Auletta gained the extra vote while board staffers tabulated absentee ballots.

Midgette said he believed the reason for the discrepancy in the initially certified results and yesterday's recount was that the voter didn't darken the circle enough be side the candidate's name on the ballot, meaning the vote-counting machine didn't pick it up. Staffers examining the absentee ballots yesterday concluded that Auletta garnered 26 instead of the initially certified 25 and Nicholson had 29. (Bugman, Star-Ledger)



The Borough Council publicly responded to a nasty war of words Monday night that has played out over the last year in e-mails between Mayor Lee Eggert and various borough employees. A

At Monday night's Borough Council meeting, Councilman Rusty Draper read a statement on behalf of the entire council in an attempt to "clarify some misleading, offensive, negative attacks" that were coming from an unnamed person who was clearly Eggert, based on the incidents cited.

"Since the beginning of this year's agenda, the air has been filled with negative, insultin
g comments directed at each and every council member as well as various employees working for the borough, to include but not limited to, our very own legal council, Senator-elect Mr. (Christopher) Connors," said Draper, who said after the meeting that the e-mail dispute between Eggert and then-CFO Laura Giovene, which was made public earlier this year, was only the tip of the iceberg.

According to the statement, the problems began early in Eggert's term when he started "a negative barrage toward the Tuckerton Fire Company and the way they do business."

The council claimed that the volunteers were insulted by Eggert's condescending behavior and were forced to be put on the defensive, which resulted in the company unanimously passing a vote of no confidence the mayor in March.(Spahr, Press of Atlantic City)



A councilman has resigned his elected post after he was informed he cannot serve in both that capacity and as a member of the Mercer County Community College Board of Trustees, to which he has belonged for 3 1/2 years.

Robert DiFalco submitted a letter resigning from the council on Nov. 16, writing that he was unaware of a law barring service on both bodies until MCCC Board Chairman Anthony "Skip" Cimino informed him of it Nov. 9.

"I am embarrassed to admit that this news came as a total shock to me," DiFalco, a Democrat, wrote in his resignation letter.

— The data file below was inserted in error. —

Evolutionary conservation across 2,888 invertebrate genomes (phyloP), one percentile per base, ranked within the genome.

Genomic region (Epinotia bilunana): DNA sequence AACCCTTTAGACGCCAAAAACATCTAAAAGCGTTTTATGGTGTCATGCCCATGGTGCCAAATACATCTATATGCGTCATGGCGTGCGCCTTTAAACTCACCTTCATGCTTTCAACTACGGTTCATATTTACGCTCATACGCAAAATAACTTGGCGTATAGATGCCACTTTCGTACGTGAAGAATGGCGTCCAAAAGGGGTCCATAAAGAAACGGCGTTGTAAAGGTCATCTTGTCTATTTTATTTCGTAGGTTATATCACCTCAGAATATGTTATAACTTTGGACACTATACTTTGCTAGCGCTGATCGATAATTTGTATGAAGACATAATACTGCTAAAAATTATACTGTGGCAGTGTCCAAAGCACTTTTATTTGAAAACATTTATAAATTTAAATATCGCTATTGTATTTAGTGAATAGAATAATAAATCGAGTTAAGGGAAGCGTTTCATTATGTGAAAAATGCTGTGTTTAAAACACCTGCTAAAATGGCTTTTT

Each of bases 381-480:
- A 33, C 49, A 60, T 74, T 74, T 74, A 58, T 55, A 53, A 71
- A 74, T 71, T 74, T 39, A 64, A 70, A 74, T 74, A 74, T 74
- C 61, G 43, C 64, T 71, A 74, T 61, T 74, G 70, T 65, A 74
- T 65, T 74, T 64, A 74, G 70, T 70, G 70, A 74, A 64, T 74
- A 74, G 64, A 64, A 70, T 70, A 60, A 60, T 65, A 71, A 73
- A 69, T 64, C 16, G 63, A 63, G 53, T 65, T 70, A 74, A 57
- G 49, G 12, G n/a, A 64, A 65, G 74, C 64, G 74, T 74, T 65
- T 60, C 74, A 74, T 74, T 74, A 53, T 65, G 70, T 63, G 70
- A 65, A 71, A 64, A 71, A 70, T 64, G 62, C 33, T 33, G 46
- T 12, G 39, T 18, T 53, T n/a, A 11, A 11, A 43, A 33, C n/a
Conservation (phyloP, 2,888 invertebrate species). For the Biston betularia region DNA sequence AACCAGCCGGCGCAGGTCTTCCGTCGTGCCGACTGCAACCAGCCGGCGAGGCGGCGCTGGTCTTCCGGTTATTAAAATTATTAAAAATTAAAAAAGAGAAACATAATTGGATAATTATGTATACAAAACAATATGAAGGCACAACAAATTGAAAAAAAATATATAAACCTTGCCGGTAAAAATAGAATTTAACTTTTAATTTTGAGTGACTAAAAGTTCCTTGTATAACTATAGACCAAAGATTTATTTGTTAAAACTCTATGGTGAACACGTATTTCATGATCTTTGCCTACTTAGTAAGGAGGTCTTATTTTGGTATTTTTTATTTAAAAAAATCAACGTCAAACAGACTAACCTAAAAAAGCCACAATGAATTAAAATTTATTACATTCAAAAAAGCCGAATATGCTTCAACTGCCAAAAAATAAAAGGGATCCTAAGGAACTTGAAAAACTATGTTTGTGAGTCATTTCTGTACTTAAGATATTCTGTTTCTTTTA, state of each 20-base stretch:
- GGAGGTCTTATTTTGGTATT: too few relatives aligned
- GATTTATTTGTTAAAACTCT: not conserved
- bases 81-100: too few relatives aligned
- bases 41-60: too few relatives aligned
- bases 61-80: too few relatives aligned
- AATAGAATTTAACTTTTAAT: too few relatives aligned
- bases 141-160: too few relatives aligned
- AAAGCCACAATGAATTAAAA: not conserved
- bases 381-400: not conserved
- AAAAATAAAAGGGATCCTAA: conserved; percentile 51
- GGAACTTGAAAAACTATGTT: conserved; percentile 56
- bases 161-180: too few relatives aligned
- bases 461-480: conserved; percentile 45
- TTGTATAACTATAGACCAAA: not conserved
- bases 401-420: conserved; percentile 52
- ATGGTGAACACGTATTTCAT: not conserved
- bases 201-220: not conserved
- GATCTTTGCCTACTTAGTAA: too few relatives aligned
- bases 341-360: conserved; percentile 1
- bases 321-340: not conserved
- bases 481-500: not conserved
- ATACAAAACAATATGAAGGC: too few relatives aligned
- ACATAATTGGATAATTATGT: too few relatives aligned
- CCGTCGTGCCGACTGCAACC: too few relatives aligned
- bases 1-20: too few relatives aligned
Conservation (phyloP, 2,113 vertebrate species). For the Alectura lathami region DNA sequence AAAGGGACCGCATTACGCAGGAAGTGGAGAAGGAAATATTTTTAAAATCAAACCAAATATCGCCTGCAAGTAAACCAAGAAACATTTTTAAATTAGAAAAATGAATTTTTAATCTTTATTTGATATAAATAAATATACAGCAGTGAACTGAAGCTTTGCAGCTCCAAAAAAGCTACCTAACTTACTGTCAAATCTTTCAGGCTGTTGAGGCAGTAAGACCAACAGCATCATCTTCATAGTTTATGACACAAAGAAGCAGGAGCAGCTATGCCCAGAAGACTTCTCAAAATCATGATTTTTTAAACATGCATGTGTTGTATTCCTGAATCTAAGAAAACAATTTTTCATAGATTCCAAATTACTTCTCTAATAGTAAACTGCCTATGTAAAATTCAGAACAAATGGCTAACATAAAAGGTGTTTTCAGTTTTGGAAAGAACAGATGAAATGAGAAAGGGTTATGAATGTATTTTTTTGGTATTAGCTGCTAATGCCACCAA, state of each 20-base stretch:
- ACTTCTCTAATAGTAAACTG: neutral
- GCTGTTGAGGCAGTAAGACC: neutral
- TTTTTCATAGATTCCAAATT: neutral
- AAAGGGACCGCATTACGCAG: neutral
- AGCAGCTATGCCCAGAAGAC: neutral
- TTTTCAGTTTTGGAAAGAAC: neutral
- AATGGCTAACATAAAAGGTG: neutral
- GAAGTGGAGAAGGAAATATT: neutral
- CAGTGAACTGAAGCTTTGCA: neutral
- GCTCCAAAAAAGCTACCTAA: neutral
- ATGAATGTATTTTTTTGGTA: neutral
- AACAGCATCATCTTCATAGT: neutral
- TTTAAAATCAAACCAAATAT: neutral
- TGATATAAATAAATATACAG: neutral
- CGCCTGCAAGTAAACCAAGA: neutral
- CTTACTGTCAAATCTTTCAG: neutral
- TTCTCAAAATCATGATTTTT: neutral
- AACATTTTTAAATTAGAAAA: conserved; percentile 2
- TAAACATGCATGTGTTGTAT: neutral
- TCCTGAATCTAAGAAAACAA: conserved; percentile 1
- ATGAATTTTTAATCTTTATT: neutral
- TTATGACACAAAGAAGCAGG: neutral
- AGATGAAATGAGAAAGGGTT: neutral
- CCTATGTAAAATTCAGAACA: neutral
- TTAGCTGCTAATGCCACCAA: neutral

DiFalco was appointed to an unexpired council term in February and was elected to fill the last year of an unexpired term Nov. 6.

Mercer County Republican leaders yesterday called for the ouster of DiFalco from the college board and questioned his actions. (Kitchenman, Trenton Times)



Mayor-elect Ted Hussa said Monday that he will nominate the Boonton-based law firm of Dorsey & Semrau as municipal attorney. If approved by the council, the firm would replace John P. Jansen.

Hussa, who will succeed outgoing Mayor Gene Feyl on Jan. 1, said he was impressed by law partners John Dorsey — a former state Senate majority leader and the current municipal attorney in Boonton, Hanover and Mount Olive — and Fred Semrau, a special tax counsel in five municipalities and the municipal attorney in Mendham. (Jennings, Daily Record)




When Millville bought new holiday decorations for its downtown, it opted for lighted snowflakes to hang on streetlamps along High Street.

Mayor James Quinn said it was a safe decision, as the snowflakes were a generic, secular decoration that wouldn't offend anyone who might otherwise raise a legal stink over the city opting for something related to the season's religious holidays.

But on two corners, the streetlamps have lighted Santas, which are designed to welcome people to the High Street business district. Those seemingly harmless displays have Quinn worried. "That may be offensive," he said.

Quinn isn't alone in worrying about the ramifications of how municipalities decorate for the holidays: The New Jersey State League of Municipalities is warning local governments that the wrong decision can get them into legal trouble. (Barlas, Press of Atlantic City)



Today’s news from